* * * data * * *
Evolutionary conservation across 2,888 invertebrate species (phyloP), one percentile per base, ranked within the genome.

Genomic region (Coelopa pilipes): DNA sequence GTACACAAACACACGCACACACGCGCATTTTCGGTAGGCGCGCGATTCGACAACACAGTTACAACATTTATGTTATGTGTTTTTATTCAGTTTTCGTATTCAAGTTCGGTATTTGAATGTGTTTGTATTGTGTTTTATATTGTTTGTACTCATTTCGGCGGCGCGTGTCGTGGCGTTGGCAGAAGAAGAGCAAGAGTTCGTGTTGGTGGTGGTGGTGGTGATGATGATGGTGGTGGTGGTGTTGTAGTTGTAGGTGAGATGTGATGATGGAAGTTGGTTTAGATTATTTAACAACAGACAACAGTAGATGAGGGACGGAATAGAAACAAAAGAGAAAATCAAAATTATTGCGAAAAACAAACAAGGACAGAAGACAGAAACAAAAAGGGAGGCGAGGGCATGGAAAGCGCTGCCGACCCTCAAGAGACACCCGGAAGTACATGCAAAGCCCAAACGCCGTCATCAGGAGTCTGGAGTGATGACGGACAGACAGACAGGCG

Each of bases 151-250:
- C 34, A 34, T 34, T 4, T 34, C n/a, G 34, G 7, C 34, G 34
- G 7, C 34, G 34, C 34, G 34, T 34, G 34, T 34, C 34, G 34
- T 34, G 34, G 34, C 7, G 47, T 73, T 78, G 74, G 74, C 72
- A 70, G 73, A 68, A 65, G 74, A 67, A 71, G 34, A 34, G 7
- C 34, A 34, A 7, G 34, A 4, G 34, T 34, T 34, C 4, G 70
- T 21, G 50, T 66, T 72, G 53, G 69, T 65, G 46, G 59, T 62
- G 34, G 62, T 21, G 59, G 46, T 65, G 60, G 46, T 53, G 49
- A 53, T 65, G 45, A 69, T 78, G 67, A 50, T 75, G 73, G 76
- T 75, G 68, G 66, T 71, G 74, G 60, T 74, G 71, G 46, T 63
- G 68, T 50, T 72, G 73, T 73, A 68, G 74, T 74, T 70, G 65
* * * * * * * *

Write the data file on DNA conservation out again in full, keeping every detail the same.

Evolutionary conservation across 2,888 invertebrate species (phyloP), one percentile per base, ranked within the genome.

Genomic region (Coelopa pilipes): DNA sequence GTACACAAACACACGCACACACGCGCATTTTCGGTAGGCGCGCGATTCGACAACACAGTTACAACATTTATGTTATGTGTTTTTATTCAGTTTTCGTATTCAAGTTCGGTATTTGAATGTGTTTGTATTGTGTTTTATATTGTTTGTACTCATTTCGGCGGCGCGTGTCGTGGCGTTGGCAGAAGAAGAGCAAGAGTTCGTGTTGGTGGTGGTGGTGGTGATGATGATGGTGGTGGTGGTGTTGTAGTTGTAGGTGAGATGTGATGATGGAAGTTGGTTTAGATTATTTAACAACAGACAACAGTAGATGAGGGACGGAATAGAAACAAAAGAGAAAATCAAAATTATTGCGAAAAACAAACAAGGACAGAAGACAGAAACAAAAAGGGAGGCGAGGGCATGGAAAGCGCTGCCGACCCTCAAGAGACACCCGGAAGTACATGCAAAGCCCAAACGCCGTCATCAGGAGTCTGGAGTGATGACGGACAGACAGACAGGCG

Each of bases 151-250:
- C 34, A 34, T 34, T 4, T 34, C n/a, G 34, G 7, C 34, G 34
- G 7, C 34, G 34, C 34, G 34, T 34, G 34, T 34, C 34, G 34
- T 34, G 34, G 34, C 7, G 47, T 73, T 78, G 74, G 74, C 72
- A 70, G 73, A 68, A 65, G 74, A 67, A 71, G 34, A 34, G 7
- C 34, A 34, A 7, G 34, A 4, G 34, T 34, T 34, C 4, G 70
- T 21, G 50, T 66, T 72, G 53, G 69, T 65, G 46, G 59, T 62
- G 34, G 62, T 21, G 59, G 46, T 65, G 60, G 46, T 53, G 49
- A 53, T 65, G 45, A 69, T 78, G 67, A 50, T 75, G 73, G 76
- T 75, G 68, G 66, T 71, G 74, G 60, T 74, G 71, G 46, T 63
- G 68, T 50, T 72, G 73, T 73, A 68, G 74, T 74, T 70, G 65